The bread and roll makeup line combines automation with the hand-twisting of dough to create about 1,200 loaves of traditional challah bread per hour.


Fulfilling a vision

Initially, Mr. Lehault worked with contractors and project managers to develop a conceptual design for the facility, sketching out where to locate drains and utilities, for instance, before handing the drawings over for modifications by Beigel’s engineering and operations teams.

To ensure food safety, Beigel’s built a concrete wall to separate it from an automobile business that shares half of the building, which totals about 155,000 sq ft. Meanwhile, the storage freezer was constructed over a railroad spur. Instead, now the company relies on trucks to supply flour and other bulk and minor ingredients.

“We wanted to make sure we had the correct flow and everything was in place where it was needed,” Mr. Gordon recalled. “Our vision was about doing what’s best for the production.”

Today, production runs 24/6 with the bakery closed on the Sabbath. About 130 employees work on two staggered shifts, which start with the prepping of scratch fillings for sweet goods and sponges for breads and rolls. Because of its fresh delivery needs, the operation typically runs at full tilt from 7 p.m. until 3 a.m. so the local distributors can make deliveries before customers open at the break of dawn.

Flour is delivered via truck to a KB Systems 120,000-lb enclosed flour silo and through a KB sifter. All minor dry ingredients, such as rye flour, are sifted in another room per kosher requirements. Meanwhile, other ingredients such as seeds, toppings and pails of icings are segregated per kosher guidelines or to address allergen concerns. For food security, roughly 60 cameras throughout the facility constantly monitor all aspects of the operation and can be reviewed remotely by the management team.

The main production area is separated into bread and sweet goods departments. Here, semi-automated methods are clearly at work. During Baking & Snack’s recent visit, Beigel’s was producing its popular challah breads. Doughs are mixed in one of two horizontal mixers upgraded with a Pfening Enviro-Blender to ensure precise metering of water to create 500-lb batches. “We prefer to run small batches, not 1,200-lb doughs, because they make a much more consistent product,” Mr. Gordon noted. The bread department also has a Sancassiano spiral mixer for making baguettes and other specialty breads.

After a 45-minute rest to relax the dough and develop its flavor, the troughs are automatically lifted to a Gemini-KB makeup line with a 6-pocket divider. Flour dust is applied to the dough balls as they enter an intermediate proofer where they rest for about 18 minutes. The dough pieces then travel through the sheeter and curling chains to turn the round balls into 6-in.-long strings. The system also has a stamper and other makeup devices to produce Kaisers and a variety of other bread and rolls.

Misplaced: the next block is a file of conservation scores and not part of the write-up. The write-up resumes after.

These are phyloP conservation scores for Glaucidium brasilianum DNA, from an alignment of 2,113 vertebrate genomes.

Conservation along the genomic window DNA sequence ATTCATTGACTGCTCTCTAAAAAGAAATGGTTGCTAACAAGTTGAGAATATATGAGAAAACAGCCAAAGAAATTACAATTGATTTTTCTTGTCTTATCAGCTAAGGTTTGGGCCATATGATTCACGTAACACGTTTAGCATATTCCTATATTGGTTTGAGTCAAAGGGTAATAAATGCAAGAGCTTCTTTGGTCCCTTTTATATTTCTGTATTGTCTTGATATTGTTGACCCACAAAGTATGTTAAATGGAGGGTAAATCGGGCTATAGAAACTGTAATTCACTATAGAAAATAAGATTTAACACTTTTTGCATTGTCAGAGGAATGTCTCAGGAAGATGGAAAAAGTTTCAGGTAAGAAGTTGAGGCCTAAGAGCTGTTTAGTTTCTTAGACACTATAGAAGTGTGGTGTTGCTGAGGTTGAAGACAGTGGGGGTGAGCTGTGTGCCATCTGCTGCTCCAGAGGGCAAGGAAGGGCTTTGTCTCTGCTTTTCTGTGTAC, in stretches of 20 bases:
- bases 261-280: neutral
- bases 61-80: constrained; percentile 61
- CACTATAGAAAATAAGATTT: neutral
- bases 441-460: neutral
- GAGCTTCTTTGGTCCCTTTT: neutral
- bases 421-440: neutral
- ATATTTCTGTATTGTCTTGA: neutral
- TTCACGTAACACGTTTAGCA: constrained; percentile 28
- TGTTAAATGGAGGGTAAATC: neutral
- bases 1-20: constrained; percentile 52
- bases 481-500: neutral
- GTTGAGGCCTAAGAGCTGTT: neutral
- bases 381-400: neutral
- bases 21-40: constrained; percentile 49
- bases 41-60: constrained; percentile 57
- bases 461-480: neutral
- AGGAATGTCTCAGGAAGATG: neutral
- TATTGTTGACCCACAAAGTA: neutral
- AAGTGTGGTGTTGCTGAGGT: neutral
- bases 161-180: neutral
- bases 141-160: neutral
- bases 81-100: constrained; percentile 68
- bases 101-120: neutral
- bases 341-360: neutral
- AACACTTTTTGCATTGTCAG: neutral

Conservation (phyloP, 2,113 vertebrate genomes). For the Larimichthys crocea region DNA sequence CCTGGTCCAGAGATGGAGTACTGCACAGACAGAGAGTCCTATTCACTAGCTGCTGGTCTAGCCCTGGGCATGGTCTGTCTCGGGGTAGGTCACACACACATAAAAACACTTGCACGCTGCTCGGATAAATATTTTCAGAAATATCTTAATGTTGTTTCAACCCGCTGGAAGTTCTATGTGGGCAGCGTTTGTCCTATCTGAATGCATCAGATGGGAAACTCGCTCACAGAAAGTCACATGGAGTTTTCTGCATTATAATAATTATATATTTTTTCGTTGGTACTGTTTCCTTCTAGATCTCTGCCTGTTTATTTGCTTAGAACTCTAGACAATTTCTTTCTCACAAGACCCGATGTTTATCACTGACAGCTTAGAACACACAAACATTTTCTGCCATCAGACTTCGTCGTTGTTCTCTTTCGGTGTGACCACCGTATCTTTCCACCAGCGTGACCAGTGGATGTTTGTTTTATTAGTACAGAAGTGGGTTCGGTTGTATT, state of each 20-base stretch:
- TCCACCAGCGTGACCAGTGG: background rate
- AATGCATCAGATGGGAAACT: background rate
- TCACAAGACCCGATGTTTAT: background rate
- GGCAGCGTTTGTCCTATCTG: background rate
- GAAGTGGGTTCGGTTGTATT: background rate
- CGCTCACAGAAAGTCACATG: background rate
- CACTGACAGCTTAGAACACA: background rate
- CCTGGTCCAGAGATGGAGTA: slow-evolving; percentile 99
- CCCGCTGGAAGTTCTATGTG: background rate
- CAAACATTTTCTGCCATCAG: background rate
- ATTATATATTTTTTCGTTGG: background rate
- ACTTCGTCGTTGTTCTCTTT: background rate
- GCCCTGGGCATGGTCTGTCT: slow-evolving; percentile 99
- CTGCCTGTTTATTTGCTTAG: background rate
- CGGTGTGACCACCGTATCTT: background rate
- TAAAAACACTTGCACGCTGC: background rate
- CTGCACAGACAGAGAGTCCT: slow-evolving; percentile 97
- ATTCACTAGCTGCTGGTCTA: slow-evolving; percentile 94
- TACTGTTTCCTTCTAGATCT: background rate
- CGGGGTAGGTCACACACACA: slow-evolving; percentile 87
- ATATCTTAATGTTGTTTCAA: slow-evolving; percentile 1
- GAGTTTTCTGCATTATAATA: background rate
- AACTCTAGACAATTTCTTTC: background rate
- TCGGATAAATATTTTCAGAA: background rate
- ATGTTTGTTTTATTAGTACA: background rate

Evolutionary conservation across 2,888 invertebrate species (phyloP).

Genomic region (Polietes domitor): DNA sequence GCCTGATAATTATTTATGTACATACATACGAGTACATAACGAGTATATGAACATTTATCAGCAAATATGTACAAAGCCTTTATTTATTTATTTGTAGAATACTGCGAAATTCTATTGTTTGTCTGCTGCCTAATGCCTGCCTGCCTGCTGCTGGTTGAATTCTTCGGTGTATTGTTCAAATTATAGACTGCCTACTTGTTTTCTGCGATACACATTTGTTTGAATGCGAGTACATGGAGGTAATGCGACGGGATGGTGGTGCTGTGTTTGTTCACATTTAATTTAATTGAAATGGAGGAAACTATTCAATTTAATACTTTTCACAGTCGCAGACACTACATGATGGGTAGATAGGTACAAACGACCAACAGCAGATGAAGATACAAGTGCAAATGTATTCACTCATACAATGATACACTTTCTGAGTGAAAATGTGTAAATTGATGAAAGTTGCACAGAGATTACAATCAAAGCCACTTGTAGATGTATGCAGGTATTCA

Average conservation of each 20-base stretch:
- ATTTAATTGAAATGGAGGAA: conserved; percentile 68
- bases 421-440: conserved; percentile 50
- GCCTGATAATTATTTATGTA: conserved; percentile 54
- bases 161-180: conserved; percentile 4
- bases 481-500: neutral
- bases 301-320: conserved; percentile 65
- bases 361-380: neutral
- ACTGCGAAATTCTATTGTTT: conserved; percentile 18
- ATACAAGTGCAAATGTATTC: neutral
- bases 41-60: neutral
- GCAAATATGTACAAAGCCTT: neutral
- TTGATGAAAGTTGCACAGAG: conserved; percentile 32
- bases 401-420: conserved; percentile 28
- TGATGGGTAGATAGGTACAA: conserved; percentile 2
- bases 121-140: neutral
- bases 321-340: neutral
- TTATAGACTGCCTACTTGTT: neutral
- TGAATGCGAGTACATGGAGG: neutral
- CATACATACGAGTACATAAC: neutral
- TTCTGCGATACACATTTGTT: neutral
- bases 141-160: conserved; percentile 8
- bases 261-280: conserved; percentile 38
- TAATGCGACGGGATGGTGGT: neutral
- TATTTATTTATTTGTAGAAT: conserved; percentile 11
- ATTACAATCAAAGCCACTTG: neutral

Six operators at the end of the line then take six dough pieces and hand-twist them to form the challah bread, and they do this at a rate of about 1,200 15-oz loaves an hour. The braided pieces are panned and racked, with the racks rolled into a 24-rack proof box. Before baking, the challah dough pieces receive an egg wash before entering one of two Mondial Forni 30-ft triple-deck ovens.

The second bread line turns out a variety of conventional, Pullman and specialty breads — some using different sponges that have up to three hours of fermentation time. The line’s Glimek single-pocket divider and cone rounder are part of the 30% new equipment installed in the bakery and can produce up to 1,000 loaves an hour. Here, the dough pieces travel through an intermediate proofer, sheeters and moulders, brought over from the old bakery, before entering the proofing and baking process.

After ambient rack cooling, the loaves head to a manually fed packaging line that features a Bettendorf-Stanford bread slicer, a new Formost Fuji horizontal bagger, a Kwik Lok bag closer and a Safeline metal detector. Nearby, slices of bread and buns are manually fed to a wrapper to be individually packaged for hospitals and other institutions.

Sweet goods and pastries — everything from non-dairy babka to croissants to rugelach — are produced on a new Fritsch Euroline lamination and pastry line located adjacent to bread production. In addition to six mixers that range from 140 qt to 300 lb, the department also uses four Rondo sheeters that could be found in any retail bakery as well as two Polin semi-automatic depositors for cakes, muffins and other batter products.

Here, bakers manually apply fillings to sheeted doughs to mass-produce a host of short-run items that are baked in five new Revent rack ovens or six existing Gemini, Revent and Sveda Dahlin ovens transferred from the previous facility.